5 Habits to practise before hitting the pillow.
I often like to read articles from The Huffington Post. I thought this one was a good one to share for all those sleep deprived high flyers out there.
We’ve all heard the stories about the mega-successful who wake up early every day and conquer the world before most people put the coffee on. But what about the other time of day that plays an equally important role? What are successful people doing right before bed? Do you want to know the secret? They set themselves up to have an even more productive day tomorrow.
Here are six bedtime habits of highly successful people.
1. Read for an hour
Microsoft billionaire Bill Gates is an avid reader. Each night before bed, he spends an hour reading a book, ranging on topics from politics to current events.
Aside from the obvious benefits of gaining new knowledge, reading daily has also been shown to reduce stress and improve memory. A 2009 study from the University of Essex revealed that reading for as little as six minutes a day can reduce stress levels by up to 68%.
Another big benefit from cracking open a good book on a nightly basis is that it can improve the long term health of your brain. Every time you read, it’s like a mental workout for your mind. A study in Britain showed that people who stimulated their minds through activities like reading, reduced cognitive decline by an average of 32% as they got older in age.
After passing out from exhaustion and injuring her head to the tune of five stitches, Arianna Huffington has been an evangelist for “unplugging”. Every night before bed, she puts her phone in another room so she’s not distracted by it before bed. And science proves that she might be onto something.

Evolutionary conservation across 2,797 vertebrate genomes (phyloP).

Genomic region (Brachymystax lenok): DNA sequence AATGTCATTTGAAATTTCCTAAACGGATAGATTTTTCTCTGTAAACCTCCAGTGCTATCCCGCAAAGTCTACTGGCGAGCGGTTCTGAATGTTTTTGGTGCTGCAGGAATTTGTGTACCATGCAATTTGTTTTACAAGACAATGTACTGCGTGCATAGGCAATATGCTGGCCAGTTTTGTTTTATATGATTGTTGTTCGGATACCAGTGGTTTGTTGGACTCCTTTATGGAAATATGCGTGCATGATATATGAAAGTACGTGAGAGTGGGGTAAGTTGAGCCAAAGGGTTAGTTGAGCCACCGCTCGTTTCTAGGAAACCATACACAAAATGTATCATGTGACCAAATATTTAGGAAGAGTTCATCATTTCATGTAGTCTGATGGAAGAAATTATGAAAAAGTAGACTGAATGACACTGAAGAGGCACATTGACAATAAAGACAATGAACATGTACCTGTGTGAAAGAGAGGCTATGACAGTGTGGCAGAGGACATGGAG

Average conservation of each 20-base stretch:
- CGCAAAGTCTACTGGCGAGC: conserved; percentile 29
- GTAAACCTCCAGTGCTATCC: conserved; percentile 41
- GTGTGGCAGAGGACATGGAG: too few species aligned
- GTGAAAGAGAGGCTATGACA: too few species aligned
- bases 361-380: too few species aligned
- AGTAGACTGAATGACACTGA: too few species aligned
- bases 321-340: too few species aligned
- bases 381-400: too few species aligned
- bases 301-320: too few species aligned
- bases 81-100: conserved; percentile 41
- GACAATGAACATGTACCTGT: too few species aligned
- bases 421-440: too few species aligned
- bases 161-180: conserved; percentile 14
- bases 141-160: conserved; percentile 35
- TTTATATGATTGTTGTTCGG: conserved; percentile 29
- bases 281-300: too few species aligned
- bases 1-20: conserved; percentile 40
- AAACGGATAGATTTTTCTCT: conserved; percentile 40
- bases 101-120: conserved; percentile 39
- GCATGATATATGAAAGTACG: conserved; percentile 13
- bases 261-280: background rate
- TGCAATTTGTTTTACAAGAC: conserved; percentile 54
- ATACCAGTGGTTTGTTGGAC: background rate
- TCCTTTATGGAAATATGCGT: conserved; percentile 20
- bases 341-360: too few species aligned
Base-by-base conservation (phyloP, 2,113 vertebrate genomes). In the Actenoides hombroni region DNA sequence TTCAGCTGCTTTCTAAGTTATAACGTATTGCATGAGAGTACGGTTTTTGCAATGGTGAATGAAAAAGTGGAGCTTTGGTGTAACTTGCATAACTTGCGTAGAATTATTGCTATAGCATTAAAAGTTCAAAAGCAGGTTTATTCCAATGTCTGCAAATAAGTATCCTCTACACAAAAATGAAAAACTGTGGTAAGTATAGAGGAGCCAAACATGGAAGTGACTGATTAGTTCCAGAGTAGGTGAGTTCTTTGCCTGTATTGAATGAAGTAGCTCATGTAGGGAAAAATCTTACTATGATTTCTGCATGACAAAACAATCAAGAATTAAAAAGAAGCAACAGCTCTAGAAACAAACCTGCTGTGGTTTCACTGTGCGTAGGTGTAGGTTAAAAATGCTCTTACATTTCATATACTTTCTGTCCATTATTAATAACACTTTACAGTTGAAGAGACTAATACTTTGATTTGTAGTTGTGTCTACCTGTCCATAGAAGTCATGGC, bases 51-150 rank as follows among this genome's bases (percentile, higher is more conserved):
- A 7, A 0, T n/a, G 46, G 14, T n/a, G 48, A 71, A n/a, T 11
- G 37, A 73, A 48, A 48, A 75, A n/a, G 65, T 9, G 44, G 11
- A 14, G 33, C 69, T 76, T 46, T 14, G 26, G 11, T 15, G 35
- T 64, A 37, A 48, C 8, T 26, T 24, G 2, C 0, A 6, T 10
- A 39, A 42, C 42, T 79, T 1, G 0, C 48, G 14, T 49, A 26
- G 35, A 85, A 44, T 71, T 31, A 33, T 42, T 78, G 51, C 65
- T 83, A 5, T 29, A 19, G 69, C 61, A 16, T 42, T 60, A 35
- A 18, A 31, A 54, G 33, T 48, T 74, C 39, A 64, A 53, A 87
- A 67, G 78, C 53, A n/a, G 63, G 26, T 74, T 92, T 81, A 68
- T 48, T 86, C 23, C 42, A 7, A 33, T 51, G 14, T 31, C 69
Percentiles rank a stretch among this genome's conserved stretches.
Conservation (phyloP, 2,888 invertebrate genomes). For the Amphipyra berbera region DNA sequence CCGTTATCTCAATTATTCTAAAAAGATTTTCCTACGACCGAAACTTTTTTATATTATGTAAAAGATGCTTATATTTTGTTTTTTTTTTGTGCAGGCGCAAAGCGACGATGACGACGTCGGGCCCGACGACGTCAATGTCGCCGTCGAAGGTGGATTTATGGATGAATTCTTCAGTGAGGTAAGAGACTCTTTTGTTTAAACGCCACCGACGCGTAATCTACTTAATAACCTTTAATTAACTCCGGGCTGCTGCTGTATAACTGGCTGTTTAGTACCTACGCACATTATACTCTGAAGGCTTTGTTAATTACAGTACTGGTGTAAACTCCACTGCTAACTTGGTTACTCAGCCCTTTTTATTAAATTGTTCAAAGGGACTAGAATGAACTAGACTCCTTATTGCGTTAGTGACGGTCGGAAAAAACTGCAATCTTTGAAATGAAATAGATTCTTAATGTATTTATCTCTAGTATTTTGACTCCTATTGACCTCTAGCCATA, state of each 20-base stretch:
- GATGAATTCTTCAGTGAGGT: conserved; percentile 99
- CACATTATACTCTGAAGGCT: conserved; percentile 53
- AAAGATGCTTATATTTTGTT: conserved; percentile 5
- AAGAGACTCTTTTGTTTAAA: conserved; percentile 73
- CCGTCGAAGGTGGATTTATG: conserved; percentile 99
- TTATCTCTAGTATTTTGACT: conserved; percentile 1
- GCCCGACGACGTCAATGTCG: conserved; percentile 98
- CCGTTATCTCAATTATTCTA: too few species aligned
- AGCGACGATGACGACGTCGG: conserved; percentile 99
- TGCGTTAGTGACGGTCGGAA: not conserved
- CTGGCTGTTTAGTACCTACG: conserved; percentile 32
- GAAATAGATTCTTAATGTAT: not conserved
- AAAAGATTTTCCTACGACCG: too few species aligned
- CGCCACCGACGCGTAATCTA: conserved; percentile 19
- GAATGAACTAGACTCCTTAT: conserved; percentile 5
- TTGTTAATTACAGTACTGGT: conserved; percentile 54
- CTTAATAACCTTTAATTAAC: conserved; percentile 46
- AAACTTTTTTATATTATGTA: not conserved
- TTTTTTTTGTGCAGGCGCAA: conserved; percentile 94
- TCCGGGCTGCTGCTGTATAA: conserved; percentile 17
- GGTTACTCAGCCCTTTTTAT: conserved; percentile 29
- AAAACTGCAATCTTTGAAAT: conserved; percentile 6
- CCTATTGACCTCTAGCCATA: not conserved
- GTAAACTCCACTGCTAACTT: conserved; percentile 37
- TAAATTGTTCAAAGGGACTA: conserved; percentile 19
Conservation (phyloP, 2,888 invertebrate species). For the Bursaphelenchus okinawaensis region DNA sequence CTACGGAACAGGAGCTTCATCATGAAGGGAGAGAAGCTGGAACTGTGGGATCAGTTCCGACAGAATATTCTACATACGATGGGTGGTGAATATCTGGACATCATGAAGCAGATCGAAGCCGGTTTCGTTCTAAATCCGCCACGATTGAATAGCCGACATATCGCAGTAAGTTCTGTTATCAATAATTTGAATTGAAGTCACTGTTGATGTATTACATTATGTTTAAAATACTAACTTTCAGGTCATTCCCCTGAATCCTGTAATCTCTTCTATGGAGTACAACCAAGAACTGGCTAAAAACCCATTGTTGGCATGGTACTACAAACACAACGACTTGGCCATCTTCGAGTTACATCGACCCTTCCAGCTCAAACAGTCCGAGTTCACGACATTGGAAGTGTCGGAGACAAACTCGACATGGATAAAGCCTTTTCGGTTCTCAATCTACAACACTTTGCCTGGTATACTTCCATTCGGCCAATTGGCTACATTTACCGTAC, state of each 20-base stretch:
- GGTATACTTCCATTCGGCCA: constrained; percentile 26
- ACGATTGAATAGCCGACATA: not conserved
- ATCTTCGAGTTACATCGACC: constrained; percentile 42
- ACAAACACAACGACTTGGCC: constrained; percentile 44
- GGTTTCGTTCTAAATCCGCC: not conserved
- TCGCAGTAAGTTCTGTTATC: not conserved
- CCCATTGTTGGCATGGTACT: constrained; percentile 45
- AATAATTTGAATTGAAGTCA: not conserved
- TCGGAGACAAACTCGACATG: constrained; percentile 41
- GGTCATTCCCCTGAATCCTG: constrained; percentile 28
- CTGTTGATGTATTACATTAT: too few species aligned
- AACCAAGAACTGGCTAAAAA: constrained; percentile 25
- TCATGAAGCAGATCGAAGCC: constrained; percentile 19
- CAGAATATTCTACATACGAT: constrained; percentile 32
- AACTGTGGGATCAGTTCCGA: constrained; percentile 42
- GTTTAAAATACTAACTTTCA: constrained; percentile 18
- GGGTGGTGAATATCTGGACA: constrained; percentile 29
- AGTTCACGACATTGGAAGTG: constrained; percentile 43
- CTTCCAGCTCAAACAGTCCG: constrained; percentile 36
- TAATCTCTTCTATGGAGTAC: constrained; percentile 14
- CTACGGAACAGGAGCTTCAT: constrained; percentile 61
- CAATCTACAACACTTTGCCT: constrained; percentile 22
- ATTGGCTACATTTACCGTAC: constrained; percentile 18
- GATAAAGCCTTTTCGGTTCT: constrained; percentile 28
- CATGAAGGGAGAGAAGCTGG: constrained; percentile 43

According to Dr Charles Czeisler, a professor of sleep medicine at Harvard University, the bright lights produced by our cell phone screens disrupt our bodies natural sleep rhythm and actually “trick” our bodies into thinking it’s daytime. Those bright lights send a message to our brains that prevents certain chemicals from being released, causing us to have a much harder time going to sleep. So, if you want a good night’s rest, stash your phone in another room.
3. Take a walk
The busy CEO of “Buffer” likes to unwind with a brisk walk right before bed. He uses his walks to turn off his thoughts about work, and slowly work his self into a “state of tiredness”.
For a busy person always on the go, Joel’s late night walk routine could be perfect way to unwind after a stressful day. And aside from the obvious health benefits of daily walk, there a couple of surprising bonuses that come along as well.
Another study revealed that walking can increase creativity. When you’re walking, your mind isn’t working as vigorously, which “opens up the free flow of ideas.” So if you’ve got a tough problem you haven’t been able to solve, maybe a nice, night time stroll is all you need to find the perfect, creative solution.
The media maven has long supported the idea of regular meditation. No doubt, Ms. Winfrey has a schedule that keeps her mighty busy, and what better way to unwind at the end of a stressful day, than with a focused meditation session.
There’s often times a stigma surrounding meditation, and there has always been a debate as to whether mediation is actually helpful. But when a study in USA took a look at over 19,000 cases involving mediation, the results were clear. Meditation was found to help reduce stress, anxiety, depression, and pain. So regardless of one’s view of mediation, you can’t argue with the results.
5. Get creative
In 2006, Vera Wang stated to Fortune Magazine that her nightly routine includes, “a fair amount of designing — at least conceptually if not literally.” Sometimes, the quiet of the night can be the perfect remedy for a creative block.
What’s even more surprising is that there’s a study that actually shows night time can be the perfect time for creativity, even if you’re tired from a long day.
So if you’re a morning person (raises hand), then your most creative ideas will come right before bed. Researchers believe this is true because your mind is less restrained at night. Your ability to make logical connections worsens, but it works in your favor because you’re able to make connections you wouldn’t have been able to otherwise.